OP-EDS

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May 31, 2013

“Ahistorical activism” flawed

Columnist’s approach to historicizing the tension that grips Israel and Palestine is selective and lacking in nuance.

Luke Brinker’s column, “The Flaws of Ahistorical Activism” (May 21), claims to provide a rigorous historical antidote to alleged histrionic ignorance and hypocrisy on the part of unnamed “campus activists” and other critics of Israel. Brinker accuses the organizers of the May 14 Boycott, Divestment, and Sanctions (BDS) event of lacking a “cursory familiarity with history” and positions himself as the one who will deliver the dose of rationality that will “humble the strident BDS activists” who are intellectually capable of no more than “parroting” talking points. He furthermore essentially labels them as uninformed and hypocritical for maintaining a commitment to human rights that doesn’t allow them to write off the systematic denial of basic rights to millions on account of pride parades in Tel Aviv. Brinker perhaps believes a state can simply “offset” injustice, saving up good karma in order to splurge on some fundamental wrong later.

This is symptomatic of the simplistic and schematic reasoning Brinker employs throughout his column. Brinker claims to present “two countries” which can be explained through a punchy recounting of “history,” as if it were all that simple. The situation in historical Palestine is not a tale of “two countries,” but of millions of people: 1.6 million in Gaza, isolated in a state of constant siege; 2.6 million in the occupied West Bank, of whom half a million are illegal settlers abetted and privileged by the occupying force, and the remainder of whom live in a state of fear with none of the “access to...vital democratic institutions” Brinker ascribes to Israel’s minorities. Eight million of the people between the Jordan River and Mediterranean Sea are counted citizens of Israel, six of these million being Jews and 1.5 million being Arabs. It takes a poverty of imagination to reduce these swaths of humanity into a simple opposition of “two countries,” one which virtuously enumerates a litany of rights like a model western nation-state, and another that can be easily represented as “xenophobic and irredentist.”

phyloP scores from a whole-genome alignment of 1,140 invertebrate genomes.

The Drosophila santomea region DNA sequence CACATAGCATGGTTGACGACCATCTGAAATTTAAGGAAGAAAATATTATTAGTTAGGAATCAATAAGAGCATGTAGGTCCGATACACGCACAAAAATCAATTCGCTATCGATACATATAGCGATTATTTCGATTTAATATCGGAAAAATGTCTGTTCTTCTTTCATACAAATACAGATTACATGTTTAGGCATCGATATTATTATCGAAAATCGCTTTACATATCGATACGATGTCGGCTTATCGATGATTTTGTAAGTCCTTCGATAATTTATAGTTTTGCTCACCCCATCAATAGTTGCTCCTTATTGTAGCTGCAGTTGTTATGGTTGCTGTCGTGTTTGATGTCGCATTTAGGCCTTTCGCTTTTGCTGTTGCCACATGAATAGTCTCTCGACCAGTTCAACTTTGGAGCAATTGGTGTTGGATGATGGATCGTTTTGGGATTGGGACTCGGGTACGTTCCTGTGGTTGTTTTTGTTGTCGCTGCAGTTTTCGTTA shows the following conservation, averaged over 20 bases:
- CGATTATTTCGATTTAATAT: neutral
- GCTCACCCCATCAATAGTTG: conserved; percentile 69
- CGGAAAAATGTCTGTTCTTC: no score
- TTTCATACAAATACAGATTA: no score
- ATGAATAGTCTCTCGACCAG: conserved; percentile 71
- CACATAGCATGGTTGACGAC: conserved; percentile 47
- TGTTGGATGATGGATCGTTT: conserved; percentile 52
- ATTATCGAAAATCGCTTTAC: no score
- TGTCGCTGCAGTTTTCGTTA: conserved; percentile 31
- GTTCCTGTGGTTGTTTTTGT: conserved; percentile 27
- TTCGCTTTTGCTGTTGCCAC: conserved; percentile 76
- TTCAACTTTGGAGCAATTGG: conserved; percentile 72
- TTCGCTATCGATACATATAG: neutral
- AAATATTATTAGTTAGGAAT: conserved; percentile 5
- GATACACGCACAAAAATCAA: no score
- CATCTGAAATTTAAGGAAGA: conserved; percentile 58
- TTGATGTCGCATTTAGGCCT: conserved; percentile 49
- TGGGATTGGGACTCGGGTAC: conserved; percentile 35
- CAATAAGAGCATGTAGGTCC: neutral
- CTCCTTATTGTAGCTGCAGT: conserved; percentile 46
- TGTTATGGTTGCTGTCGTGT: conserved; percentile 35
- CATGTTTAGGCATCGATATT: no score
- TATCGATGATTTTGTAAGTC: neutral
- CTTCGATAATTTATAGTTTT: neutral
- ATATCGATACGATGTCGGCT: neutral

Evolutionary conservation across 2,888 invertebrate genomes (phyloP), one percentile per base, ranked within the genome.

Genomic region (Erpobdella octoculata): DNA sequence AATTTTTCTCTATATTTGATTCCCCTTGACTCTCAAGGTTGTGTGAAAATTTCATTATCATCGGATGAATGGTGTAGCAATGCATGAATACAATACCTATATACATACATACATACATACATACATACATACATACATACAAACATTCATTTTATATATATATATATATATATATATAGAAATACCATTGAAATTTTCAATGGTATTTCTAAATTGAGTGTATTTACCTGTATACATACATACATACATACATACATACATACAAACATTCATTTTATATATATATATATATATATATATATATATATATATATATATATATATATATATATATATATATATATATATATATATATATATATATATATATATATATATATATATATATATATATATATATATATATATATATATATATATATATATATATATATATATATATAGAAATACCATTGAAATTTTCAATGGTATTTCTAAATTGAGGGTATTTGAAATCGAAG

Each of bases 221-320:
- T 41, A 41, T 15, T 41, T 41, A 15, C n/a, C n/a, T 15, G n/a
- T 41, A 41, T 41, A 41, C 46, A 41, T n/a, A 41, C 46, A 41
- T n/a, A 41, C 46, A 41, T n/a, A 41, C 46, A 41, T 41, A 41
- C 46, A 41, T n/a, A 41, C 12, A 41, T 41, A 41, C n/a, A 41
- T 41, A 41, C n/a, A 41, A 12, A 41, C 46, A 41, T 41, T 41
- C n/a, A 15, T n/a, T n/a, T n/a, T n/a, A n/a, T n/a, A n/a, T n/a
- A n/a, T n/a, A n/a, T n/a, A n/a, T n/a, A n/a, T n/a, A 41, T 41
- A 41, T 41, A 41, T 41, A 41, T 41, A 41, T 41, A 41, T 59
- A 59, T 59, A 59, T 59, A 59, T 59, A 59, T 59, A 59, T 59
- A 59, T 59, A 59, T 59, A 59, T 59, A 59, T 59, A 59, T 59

Brinker’s column relies on a faith in crystalline and easily identifiable icons—the worldview he presents is a constellation of discrete, readily-named, pre-packaged concepts, the arrangement of which he attempts to pass off as “history.” His evidence takes the form of a parade of capital letters: Where do we find evidence of Israel’s respect for rights? The Israeli Declaration of Independence. Whence the occupation? The Six-Day War. And where does Brinker look in an attempt to read the souls of millions of Arabs? President Gamal Abdel Nasser.

This argument in the form of a juggling of impressive-sounding signifiers with no consideration of the nuances or true nature of the signified is what underpins some of Brinker’s more absurd claims. Is he truly such a Pan-Arabist that he believes the actions of belligerent states in the 1967 war can justify the collective punishment of the Palestinian people unto the seventh generation? Nasser himself would be proud. How can Brinker believe that the fact that only “a quarter of [Palestinians] believe that they can safely criticize their political authorities” delegitimizes any effort to ensure them these very rights? This is an especially off-base claim on his part given the well-documented role of the Palestinian National Authority in advancing the Israeli agenda, even to the detriment of Palestinian well-being.

Brinker’s argument relies on a conception of historical events and figures as larger-than-life; so large, in fact, that they block his view of life in Palestine today. The sole mention Brinker makes of the Israeli occupation of the West Bank is in the mouths of imagined screaming activists. Does he really think that his claim to historicity can be taken seriously when he scarcely considers the actual circumstances of Palestinian life or the political economy of the conflict? Despite what Brinker seems to imply, there is in fact a line of reasoning behind the BDS movement that goes beyond a “demonization” of Israel. Whatever one’s stance on Brinker’s conclusions, one should be very skeptical of an argument such as his—an argument that neglects or refuses to directly engage with the claims he argues against. Throughout his column, Brinker assumes what reads to me as a dismissive tone, employing scare quotes and questioning the education and good faith of his opponents, who are fellow students at this university. Tactics such as this are more indicative of a polemical mode than a historical one, a hypocrisy I find far more “genuinely troubling” than what he alleges of BDS.

Ben Chametzky is a first-year in the College.

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